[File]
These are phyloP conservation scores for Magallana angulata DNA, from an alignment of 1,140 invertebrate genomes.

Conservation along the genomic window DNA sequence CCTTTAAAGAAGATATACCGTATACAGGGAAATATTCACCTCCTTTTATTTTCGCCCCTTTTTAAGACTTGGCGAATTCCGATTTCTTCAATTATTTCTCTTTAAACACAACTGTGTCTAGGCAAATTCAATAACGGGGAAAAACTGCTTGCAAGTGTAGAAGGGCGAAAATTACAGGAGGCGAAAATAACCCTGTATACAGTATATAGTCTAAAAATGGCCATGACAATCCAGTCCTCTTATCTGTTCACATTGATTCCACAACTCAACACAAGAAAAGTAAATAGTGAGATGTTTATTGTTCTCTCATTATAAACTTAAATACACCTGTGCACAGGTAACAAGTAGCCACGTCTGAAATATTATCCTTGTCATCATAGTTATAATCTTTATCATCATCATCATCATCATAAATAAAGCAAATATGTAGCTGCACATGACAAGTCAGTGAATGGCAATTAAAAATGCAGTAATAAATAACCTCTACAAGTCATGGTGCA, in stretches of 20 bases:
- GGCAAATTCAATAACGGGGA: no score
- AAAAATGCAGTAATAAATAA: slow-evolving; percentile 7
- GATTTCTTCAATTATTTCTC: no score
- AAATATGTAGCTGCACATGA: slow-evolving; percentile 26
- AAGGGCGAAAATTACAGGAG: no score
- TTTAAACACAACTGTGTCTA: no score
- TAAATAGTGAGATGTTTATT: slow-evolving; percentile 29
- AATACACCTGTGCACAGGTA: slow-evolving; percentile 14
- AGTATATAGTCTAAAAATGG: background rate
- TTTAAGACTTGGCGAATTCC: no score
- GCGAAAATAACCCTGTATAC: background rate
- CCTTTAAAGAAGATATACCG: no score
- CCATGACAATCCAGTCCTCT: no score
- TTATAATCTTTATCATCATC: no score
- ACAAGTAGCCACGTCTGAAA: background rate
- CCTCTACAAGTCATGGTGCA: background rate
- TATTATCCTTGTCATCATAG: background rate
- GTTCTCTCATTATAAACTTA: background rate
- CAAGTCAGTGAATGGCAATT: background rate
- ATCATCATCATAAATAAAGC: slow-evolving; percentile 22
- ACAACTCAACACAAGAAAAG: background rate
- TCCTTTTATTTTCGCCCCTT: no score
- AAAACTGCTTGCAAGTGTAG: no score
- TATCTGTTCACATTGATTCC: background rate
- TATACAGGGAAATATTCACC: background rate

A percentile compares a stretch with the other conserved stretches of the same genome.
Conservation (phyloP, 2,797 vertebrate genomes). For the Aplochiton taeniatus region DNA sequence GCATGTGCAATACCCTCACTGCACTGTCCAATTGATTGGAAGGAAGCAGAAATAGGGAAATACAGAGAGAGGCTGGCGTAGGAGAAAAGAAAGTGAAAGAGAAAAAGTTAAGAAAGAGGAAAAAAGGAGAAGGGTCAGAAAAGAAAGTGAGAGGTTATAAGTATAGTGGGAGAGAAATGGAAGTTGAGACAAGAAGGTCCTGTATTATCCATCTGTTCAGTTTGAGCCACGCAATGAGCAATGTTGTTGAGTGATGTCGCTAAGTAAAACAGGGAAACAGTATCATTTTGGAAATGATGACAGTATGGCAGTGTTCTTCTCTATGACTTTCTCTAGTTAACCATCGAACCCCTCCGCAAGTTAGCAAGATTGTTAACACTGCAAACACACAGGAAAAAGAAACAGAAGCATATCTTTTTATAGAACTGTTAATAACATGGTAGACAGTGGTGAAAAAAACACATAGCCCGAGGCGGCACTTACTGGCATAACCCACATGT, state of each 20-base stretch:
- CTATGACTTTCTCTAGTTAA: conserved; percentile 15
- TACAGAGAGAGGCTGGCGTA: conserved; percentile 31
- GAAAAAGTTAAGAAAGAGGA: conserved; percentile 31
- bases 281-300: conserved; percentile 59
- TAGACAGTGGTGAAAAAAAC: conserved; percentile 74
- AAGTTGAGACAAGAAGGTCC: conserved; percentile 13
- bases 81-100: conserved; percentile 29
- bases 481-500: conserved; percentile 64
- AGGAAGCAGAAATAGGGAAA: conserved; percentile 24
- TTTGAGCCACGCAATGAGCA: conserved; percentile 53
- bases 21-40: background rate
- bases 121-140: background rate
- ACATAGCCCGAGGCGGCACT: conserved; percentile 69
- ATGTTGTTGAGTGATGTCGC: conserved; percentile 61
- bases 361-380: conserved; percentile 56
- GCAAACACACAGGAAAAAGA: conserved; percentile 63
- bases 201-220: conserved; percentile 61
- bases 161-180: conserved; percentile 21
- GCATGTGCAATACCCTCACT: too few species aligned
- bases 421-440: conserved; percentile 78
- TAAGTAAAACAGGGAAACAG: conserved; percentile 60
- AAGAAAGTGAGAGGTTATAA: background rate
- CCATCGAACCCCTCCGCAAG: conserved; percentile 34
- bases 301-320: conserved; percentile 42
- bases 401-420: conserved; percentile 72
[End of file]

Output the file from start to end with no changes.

These are phyloP conservation scores for Magallana angulata DNA, from an alignment of 1,140 invertebrate genomes.

Conservation along the genomic window DNA sequence CCTTTAAAGAAGATATACCGTATACAGGGAAATATTCACCTCCTTTTATTTTCGCCCCTTTTTAAGACTTGGCGAATTCCGATTTCTTCAATTATTTCTCTTTAAACACAACTGTGTCTAGGCAAATTCAATAACGGGGAAAAACTGCTTGCAAGTGTAGAAGGGCGAAAATTACAGGAGGCGAAAATAACCCTGTATACAGTATATAGTCTAAAAATGGCCATGACAATCCAGTCCTCTTATCTGTTCACATTGATTCCACAACTCAACACAAGAAAAGTAAATAGTGAGATGTTTATTGTTCTCTCATTATAAACTTAAATACACCTGTGCACAGGTAACAAGTAGCCACGTCTGAAATATTATCCTTGTCATCATAGTTATAATCTTTATCATCATCATCATCATCATAAATAAAGCAAATATGTAGCTGCACATGACAAGTCAGTGAATGGCAATTAAAAATGCAGTAATAAATAACCTCTACAAGTCATGGTGCA, in stretches of 20 bases:
- GGCAAATTCAATAACGGGGA: no score
- AAAAATGCAGTAATAAATAA: slow-evolving; percentile 7
- GATTTCTTCAATTATTTCTC: no score
- AAATATGTAGCTGCACATGA: slow-evolving; percentile 26
- AAGGGCGAAAATTACAGGAG: no score
- TTTAAACACAACTGTGTCTA: no score
- TAAATAGTGAGATGTTTATT: slow-evolving; percentile 29
- AATACACCTGTGCACAGGTA: slow-evolving; percentile 14
- AGTATATAGTCTAAAAATGG: background rate
- TTTAAGACTTGGCGAATTCC: no score
- GCGAAAATAACCCTGTATAC: background rate
- CCTTTAAAGAAGATATACCG: no score
- CCATGACAATCCAGTCCTCT: no score
- TTATAATCTTTATCATCATC: no score
- ACAAGTAGCCACGTCTGAAA: background rate
- CCTCTACAAGTCATGGTGCA: background rate
- TATTATCCTTGTCATCATAG: background rate
- GTTCTCTCATTATAAACTTA: background rate
- CAAGTCAGTGAATGGCAATT: background rate
- ATCATCATCATAAATAAAGC: slow-evolving; percentile 22
- ACAACTCAACACAAGAAAAG: background rate
- TCCTTTTATTTTCGCCCCTT: no score
- AAAACTGCTTGCAAGTGTAG: no score
- TATCTGTTCACATTGATTCC: background rate
- TATACAGGGAAATATTCACC: background rate

A percentile compares a stretch with the other conserved stretches of the same genome.
Conservation (phyloP, 2,797 vertebrate genomes). For the Aplochiton taeniatus region DNA sequence GCATGTGCAATACCCTCACTGCACTGTCCAATTGATTGGAAGGAAGCAGAAATAGGGAAATACAGAGAGAGGCTGGCGTAGGAGAAAAGAAAGTGAAAGAGAAAAAGTTAAGAAAGAGGAAAAAAGGAGAAGGGTCAGAAAAGAAAGTGAGAGGTTATAAGTATAGTGGGAGAGAAATGGAAGTTGAGACAAGAAGGTCCTGTATTATCCATCTGTTCAGTTTGAGCCACGCAATGAGCAATGTTGTTGAGTGATGTCGCTAAGTAAAACAGGGAAACAGTATCATTTTGGAAATGATGACAGTATGGCAGTGTTCTTCTCTATGACTTTCTCTAGTTAACCATCGAACCCCTCCGCAAGTTAGCAAGATTGTTAACACTGCAAACACACAGGAAAAAGAAACAGAAGCATATCTTTTTATAGAACTGTTAATAACATGGTAGACAGTGGTGAAAAAAACACATAGCCCGAGGCGGCACTTACTGGCATAACCCACATGT, state of each 20-base stretch:
- CTATGACTTTCTCTAGTTAA: conserved; percentile 15
- TACAGAGAGAGGCTGGCGTA: conserved; percentile 31
- GAAAAAGTTAAGAAAGAGGA: conserved; percentile 31
- bases 281-300: conserved; percentile 59
- TAGACAGTGGTGAAAAAAAC: conserved; percentile 74
- AAGTTGAGACAAGAAGGTCC: conserved; percentile 13
- bases 81-100: conserved; percentile 29
- bases 481-500: conserved; percentile 64
- AGGAAGCAGAAATAGGGAAA: conserved; percentile 24
- TTTGAGCCACGCAATGAGCA: conserved; percentile 53
- bases 21-40: background rate
- bases 121-140: background rate
- ACATAGCCCGAGGCGGCACT: conserved; percentile 69
- ATGTTGTTGAGTGATGTCGC: conserved; percentile 61
- bases 361-380: conserved; percentile 56
- GCAAACACACAGGAAAAAGA: conserved; percentile 63
- bases 201-220: conserved; percentile 61
- bases 161-180: conserved; percentile 21
- GCATGTGCAATACCCTCACT: too few species aligned
- bases 421-440: conserved; percentile 78
- TAAGTAAAACAGGGAAACAG: conserved; percentile 60
- AAGAAAGTGAGAGGTTATAA: background rate
- CCATCGAACCCCTCCGCAAG: conserved; percentile 34
- bases 301-320: conserved; percentile 42
- bases 401-420: conserved; percentile 72